No sheet, Sherlock. Why would you ever have cause to bring up religion in a chemistry class?

Dr. Smith said that while she never anticipated her husband's spiritual journey
and his career path - or that she would be a pastor's wife - in retrospect
everything has lined up perfectly.

Why do I picture his wife as Mr. Burns? Exxxxxxx-celent.


Milo Johnson said...

Wow, I guess he finally stopped hating god...

c said...

Arrrrrrrgh. As someone who went the other way, from fundamentalist to atheist science professor, I say... arrrrgh. Thanks for fisking it so well.

Anonymous said...

As a Journalism student, this article makes me want to cry. David Yonke needs to go back to freshman level Journalism classes to learn some rules in writing.

paul [silentsanta] said...

[silentsanta, NZ]

By Yonke's very act of deeming this newsworthy, he is obliviously conceding that the great majority of educated people see the religious as of their goddamned minds...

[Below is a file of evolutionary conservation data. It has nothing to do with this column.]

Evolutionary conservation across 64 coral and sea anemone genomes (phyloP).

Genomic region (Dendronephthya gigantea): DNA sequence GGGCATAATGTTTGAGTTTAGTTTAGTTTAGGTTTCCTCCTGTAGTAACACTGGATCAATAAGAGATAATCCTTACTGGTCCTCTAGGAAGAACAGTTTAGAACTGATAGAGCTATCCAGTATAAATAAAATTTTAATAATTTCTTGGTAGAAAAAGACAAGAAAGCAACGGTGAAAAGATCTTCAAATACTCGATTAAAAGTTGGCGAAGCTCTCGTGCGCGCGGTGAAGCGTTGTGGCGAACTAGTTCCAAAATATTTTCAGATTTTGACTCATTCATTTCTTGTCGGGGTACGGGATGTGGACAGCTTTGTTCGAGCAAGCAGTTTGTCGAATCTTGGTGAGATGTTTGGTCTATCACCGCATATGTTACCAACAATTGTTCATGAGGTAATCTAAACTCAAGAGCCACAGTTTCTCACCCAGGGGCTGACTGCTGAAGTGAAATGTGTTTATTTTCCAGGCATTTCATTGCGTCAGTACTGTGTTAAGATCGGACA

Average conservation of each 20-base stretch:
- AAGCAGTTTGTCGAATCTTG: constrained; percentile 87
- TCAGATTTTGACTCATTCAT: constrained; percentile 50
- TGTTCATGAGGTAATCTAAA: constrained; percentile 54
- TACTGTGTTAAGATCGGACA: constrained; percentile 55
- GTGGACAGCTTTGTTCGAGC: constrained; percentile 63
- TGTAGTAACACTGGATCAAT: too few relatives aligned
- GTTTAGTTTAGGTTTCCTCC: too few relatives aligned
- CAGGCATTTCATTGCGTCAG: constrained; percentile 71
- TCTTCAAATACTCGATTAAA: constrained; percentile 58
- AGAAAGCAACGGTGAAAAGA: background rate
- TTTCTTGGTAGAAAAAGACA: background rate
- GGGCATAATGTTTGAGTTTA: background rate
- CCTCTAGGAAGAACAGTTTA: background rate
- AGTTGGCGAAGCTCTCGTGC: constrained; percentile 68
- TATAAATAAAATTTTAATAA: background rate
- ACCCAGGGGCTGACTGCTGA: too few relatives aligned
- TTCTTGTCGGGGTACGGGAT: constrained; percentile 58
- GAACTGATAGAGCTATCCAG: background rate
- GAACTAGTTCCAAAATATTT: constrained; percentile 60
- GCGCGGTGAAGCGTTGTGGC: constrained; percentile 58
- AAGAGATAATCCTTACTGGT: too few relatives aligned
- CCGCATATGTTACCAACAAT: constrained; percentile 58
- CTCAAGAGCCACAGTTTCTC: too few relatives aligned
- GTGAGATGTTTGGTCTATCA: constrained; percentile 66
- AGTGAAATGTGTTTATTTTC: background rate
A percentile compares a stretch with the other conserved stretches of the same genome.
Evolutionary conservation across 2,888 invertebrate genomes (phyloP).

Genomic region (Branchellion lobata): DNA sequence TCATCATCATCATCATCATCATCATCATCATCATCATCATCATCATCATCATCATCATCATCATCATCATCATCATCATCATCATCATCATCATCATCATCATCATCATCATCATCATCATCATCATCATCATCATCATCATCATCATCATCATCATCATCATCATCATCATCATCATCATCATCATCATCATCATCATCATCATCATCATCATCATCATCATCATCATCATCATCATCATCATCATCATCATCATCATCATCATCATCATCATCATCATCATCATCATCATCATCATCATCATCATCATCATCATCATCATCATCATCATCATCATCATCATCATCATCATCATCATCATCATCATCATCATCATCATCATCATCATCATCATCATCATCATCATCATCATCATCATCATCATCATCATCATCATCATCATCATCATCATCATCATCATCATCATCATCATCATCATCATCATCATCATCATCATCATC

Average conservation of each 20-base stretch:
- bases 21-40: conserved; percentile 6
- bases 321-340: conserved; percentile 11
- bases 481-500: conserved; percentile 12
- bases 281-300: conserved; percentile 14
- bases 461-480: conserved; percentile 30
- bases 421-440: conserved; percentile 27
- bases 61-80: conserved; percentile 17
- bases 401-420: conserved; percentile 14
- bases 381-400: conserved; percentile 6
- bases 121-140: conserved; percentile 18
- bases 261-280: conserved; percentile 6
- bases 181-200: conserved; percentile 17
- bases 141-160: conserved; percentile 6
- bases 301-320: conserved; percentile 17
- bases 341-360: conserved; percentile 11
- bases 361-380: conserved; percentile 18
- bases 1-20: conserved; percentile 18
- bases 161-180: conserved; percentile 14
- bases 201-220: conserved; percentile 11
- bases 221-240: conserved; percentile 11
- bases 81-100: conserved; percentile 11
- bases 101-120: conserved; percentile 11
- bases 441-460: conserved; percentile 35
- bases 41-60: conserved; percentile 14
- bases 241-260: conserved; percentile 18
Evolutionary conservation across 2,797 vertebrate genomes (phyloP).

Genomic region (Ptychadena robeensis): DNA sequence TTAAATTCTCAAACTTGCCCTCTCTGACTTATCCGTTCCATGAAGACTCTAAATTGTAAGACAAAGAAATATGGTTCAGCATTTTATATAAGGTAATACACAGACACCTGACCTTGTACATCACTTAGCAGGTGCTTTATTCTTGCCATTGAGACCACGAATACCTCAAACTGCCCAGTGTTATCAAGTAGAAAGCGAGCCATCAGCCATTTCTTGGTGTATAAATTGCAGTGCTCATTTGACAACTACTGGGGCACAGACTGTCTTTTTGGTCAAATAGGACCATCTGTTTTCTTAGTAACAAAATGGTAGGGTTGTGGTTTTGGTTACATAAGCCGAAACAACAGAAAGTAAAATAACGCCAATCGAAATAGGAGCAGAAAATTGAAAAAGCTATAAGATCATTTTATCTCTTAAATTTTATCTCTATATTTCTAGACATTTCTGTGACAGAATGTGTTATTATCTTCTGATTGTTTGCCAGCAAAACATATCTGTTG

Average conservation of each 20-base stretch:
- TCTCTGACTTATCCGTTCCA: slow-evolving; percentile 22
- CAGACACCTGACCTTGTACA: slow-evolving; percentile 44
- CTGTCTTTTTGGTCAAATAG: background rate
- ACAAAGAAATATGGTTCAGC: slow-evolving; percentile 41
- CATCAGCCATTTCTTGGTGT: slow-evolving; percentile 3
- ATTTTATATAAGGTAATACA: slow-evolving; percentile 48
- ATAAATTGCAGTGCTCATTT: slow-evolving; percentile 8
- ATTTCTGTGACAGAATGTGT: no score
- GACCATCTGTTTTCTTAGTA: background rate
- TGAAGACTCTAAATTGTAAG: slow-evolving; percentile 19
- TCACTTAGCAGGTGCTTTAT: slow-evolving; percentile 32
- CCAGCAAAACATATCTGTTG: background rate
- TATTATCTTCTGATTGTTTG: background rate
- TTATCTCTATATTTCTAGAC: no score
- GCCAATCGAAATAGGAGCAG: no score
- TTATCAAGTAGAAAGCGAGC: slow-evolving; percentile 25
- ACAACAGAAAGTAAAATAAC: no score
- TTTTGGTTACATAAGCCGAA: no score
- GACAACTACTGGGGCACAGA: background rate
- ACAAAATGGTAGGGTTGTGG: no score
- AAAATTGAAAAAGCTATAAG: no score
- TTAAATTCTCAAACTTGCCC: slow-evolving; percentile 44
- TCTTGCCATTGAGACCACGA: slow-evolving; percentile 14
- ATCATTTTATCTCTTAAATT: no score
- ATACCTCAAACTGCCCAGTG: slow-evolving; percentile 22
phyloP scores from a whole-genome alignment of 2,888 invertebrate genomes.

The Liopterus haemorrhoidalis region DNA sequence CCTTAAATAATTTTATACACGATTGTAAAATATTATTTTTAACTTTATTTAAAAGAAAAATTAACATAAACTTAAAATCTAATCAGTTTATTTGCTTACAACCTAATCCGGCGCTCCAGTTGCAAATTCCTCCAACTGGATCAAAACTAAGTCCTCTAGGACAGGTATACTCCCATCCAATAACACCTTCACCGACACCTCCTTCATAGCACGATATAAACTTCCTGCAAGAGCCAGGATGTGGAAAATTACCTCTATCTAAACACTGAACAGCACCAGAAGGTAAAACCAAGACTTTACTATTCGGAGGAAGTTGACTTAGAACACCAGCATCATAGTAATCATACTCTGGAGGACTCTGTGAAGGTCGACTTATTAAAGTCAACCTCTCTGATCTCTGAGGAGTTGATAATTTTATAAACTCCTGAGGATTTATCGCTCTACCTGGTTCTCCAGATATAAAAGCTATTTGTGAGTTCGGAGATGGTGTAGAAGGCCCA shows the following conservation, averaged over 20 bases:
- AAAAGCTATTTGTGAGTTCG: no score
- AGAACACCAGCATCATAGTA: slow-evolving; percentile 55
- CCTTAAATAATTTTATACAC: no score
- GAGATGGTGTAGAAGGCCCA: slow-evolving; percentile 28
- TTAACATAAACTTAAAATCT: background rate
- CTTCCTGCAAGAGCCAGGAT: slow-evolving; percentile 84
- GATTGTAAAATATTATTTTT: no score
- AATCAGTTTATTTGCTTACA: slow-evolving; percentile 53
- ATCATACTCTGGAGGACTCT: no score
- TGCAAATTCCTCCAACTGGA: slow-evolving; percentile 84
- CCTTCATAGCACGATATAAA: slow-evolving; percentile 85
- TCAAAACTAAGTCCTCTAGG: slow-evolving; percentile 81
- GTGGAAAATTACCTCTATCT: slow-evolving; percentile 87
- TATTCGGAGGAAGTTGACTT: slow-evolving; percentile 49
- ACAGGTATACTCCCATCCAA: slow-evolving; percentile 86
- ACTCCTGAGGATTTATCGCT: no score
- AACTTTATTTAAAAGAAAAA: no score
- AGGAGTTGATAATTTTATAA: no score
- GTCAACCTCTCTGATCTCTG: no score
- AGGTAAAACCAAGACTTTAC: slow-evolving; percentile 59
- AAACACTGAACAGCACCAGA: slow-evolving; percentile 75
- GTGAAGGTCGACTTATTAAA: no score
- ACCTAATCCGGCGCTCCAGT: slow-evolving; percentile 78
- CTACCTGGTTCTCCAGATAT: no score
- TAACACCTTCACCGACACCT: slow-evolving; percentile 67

lumberjackninja said...


Seriously, s/christianity/Islam/i and see what you get. I expect to read this kind of stuff on the Onion: Random Asshole Decides to Change Religious Preference, Despite Years of Education.

I mean, really? Why are these stories so prolific? My mother tried to get me to read one the other day. Why is this so surprising? Humans are almost invariably people first, and rational thinkers second. Part of being a person is the need for social interaction; being an atheist is a very lonely proposition, both spiritually (no, there is no sky-daddy looking over your shoulder to help you if you fuck up) and socially. I have yet to find a congregation of Atheists that get together for the sole purpose of not-worshipping, much thought I've tried.

I can't count the number of otherwise sane individuals I know who still maintain a belief in something, whether it be the Christian god or the goddess of Wicca, because they are simply unwilling to take the next logical step and categorically deny the existence of an observable deity. I guess it comes as no surprise that, if this man was motivated by something other than a true spiritual revelation, it was the longing for a sense of community and empowerment.

Clearly, he's smart enough to master the fairy tales that form the basis of his new-found religion. If you've got the brains to be the shepherd, why be one of the sheep?

But seriously, let's get back to the naked unicorn sex.

Martin said...

So... what made him believe in God? What's the big proof that converted him? Did I miss something?